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B.C. court finds former Saanich IT manager breached privacy rules to help son

Guy Gondor is alleged to have downloaded personal information to aid son in dispute with neighbours over bylaw violations
A B.C. Supreme Court ruled that Guy Gondor needs to return or destroy any private personal information he copied while working as an IT manager for the District of Saanich (Black Press Media file photo)

A B.C. Supreme Court Justice has sided with the government in a case involving an alleged privacy breach by a former District of Saanich information technology manager.

Guy Gondor was accused in civil court of copying personal information while working for the district, then passing that information along to his son Darian who was involved in a multiple disputes with neighbours and the municipality over bylaw compliance issues.

The B.C. Attorney General sued on behalf of the district, and on June 21 was granted an order requiring Guy Gondor to return or destroy the records and any copies in his possession. It also orders him to disclose the names of any people who were provided copies of the records.

Gondor left his job with the District of Saanich on Feb. 17, 2022, before the allegations were made. He now works at Elections BC as that organization's executive director of information technology, according to the B.C. government staff directory.

The investigation into the elder Gondor began after Darian sent the district an email complaining about his neighbours on March 24, 2022 with two documents attached that contained personal information.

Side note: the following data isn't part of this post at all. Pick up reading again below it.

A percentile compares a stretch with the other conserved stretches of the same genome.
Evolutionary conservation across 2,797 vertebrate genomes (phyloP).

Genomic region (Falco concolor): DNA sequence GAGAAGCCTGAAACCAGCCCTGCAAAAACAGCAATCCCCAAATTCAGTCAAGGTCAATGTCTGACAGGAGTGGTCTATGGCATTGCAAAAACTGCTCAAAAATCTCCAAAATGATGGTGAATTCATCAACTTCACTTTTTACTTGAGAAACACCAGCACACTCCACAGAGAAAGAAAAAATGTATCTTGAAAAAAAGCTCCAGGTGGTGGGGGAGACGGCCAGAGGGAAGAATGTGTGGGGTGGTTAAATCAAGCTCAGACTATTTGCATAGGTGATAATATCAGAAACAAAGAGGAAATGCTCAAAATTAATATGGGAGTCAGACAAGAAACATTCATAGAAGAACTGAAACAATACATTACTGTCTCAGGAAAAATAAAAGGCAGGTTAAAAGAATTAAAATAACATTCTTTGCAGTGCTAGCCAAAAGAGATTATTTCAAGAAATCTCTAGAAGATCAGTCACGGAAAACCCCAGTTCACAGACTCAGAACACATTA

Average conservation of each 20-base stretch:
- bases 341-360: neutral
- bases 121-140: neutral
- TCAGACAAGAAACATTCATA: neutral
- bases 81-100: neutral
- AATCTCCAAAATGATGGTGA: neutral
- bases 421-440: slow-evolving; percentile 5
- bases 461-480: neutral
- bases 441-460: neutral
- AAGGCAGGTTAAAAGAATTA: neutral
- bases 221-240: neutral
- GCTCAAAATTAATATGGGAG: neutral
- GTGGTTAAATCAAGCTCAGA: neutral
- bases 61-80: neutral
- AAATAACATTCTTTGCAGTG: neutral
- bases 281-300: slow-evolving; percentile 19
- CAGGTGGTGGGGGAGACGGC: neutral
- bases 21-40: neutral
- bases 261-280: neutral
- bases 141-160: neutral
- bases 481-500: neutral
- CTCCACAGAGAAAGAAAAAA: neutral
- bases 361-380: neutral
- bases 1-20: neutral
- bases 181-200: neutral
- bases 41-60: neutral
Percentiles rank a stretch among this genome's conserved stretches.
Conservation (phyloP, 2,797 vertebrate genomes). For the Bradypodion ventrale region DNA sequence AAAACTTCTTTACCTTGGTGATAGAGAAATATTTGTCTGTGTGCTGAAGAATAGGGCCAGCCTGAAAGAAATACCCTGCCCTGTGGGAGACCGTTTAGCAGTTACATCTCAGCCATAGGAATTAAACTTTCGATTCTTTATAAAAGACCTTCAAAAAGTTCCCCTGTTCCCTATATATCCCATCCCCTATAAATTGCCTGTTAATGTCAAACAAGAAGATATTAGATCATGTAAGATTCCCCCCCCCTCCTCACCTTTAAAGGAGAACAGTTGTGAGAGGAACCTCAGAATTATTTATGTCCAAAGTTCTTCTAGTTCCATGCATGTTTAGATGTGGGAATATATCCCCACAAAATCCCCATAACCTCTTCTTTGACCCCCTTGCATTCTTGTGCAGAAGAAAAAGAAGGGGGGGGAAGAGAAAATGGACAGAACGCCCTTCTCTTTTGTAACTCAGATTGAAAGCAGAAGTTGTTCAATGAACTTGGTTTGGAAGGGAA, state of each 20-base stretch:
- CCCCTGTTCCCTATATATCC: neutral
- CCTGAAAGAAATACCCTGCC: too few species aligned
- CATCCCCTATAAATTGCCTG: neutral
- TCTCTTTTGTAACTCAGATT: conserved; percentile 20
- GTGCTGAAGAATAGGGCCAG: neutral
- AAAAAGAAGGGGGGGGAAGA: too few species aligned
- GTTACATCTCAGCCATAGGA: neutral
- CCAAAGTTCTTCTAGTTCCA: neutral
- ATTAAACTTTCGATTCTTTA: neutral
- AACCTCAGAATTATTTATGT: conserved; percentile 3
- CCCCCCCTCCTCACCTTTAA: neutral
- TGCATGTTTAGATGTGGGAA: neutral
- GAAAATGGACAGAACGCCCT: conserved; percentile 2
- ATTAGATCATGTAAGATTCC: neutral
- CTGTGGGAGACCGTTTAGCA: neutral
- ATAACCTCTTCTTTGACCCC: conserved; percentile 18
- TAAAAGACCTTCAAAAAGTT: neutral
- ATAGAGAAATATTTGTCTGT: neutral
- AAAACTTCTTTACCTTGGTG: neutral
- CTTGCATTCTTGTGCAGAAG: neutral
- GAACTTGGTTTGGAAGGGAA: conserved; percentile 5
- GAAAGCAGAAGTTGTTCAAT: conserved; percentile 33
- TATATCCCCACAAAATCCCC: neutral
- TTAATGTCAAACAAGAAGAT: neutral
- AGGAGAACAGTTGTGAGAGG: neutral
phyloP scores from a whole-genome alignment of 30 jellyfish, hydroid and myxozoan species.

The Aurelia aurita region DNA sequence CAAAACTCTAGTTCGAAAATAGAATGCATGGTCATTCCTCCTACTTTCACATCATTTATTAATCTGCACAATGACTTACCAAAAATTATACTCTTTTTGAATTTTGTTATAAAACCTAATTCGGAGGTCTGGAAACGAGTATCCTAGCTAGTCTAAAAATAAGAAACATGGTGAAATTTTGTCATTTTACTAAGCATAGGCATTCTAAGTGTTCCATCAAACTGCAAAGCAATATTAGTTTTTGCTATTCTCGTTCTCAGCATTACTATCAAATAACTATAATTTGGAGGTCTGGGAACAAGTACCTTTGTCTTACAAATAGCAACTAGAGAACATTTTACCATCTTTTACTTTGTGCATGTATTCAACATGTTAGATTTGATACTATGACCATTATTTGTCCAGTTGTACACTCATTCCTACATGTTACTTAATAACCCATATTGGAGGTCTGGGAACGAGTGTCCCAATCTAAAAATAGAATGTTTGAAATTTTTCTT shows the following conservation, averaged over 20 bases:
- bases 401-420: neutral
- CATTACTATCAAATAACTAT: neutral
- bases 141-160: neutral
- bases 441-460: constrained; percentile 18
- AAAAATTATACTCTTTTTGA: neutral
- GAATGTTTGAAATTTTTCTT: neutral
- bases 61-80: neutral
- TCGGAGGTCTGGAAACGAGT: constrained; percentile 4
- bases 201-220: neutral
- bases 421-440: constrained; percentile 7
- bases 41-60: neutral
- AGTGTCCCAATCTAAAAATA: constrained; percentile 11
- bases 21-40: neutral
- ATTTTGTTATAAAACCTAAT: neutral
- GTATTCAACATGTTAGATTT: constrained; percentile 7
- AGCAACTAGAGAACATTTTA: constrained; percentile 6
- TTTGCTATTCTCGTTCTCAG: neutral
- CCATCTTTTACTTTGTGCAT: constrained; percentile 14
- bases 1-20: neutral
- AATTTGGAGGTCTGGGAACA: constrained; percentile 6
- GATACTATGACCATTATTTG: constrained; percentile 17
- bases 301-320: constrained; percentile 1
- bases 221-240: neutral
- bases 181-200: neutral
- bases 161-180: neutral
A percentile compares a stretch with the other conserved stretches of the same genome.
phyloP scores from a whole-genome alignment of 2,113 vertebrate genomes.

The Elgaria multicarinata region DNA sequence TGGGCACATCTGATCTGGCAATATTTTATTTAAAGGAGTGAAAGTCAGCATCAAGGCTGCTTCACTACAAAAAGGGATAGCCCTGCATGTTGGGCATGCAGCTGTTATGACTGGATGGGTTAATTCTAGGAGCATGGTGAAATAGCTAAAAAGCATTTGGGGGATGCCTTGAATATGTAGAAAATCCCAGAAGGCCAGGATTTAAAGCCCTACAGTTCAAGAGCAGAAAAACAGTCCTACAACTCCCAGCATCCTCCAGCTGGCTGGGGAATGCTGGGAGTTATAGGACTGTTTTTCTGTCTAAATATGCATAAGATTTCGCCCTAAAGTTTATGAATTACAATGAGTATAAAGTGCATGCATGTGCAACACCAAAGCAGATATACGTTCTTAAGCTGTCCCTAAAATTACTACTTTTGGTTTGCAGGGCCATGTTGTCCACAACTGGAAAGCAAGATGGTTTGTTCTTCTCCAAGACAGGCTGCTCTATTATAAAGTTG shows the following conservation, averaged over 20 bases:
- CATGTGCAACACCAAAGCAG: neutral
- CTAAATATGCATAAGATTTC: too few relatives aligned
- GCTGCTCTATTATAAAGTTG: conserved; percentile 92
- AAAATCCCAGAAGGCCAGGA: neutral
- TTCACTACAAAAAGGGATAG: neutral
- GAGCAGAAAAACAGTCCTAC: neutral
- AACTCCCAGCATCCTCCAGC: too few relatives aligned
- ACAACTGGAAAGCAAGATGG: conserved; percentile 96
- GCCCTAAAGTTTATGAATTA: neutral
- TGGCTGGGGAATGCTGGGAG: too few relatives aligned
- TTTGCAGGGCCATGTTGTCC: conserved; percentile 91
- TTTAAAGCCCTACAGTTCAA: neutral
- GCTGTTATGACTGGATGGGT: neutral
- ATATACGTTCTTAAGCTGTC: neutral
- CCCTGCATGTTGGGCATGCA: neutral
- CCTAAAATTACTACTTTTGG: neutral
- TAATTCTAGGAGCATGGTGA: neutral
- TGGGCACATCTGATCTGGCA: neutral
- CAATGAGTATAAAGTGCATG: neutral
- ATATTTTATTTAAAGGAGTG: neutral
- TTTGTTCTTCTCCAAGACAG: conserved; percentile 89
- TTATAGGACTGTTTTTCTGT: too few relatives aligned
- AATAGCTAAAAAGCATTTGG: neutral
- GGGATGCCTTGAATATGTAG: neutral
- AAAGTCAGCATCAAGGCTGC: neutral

Meanwhile, that same month, someone anonymously sent the Office of the Information and Privacy Commissioner — the government watchdog that makes sure personal information is kept confidential — two DVDs containing district records that should not have been public without violating privacy rules.

Those DVDs contained the same information Darian Gondor had sent in his email. Darian Gondor had pursued information about his neighbours through Freedom of Information Act requests, but according to court documents, did not obtain this information that way.

So, the district hired accounting firm KPMG to look into the matter.

Undertaking a technical investigation into the privacy breach, KPMG found that someone with Gondor's unique user name was the only person to have copied those particular records to an external location. This occurred on Dec. 23, 2021 and Jan. 24, 2022. The investigation also found those records were burned onto the DVDs on Feb. 14, 2022 — three days before Gondor left his job with the district.

Gondor argues he was copying the records as part of a systems check in which he needed to test a USB port, and needed to copy a large amount of data in a download that would take at least an hour for the test to be effective, testifying the content of the information was irrelevant to him. He also denies he still retains possession of the personal information.

Justice Geoffrey Gomery disagreed, calling Gondor's account "implausible in several ways."

The judge poked numerous holes in Gondor's testimony, calling into question why he would have selected those particular documents to copy, and why the size of the download only took several minutes, instead of the hour claimed by Gondor.

Gondor also argues the work by KPMG was halted prematurely, and that if it continued, evidence would have surfaced to exonerate him.

"I think that most unlikely," the justice wrote in his decision.




About the Author: Mark Page

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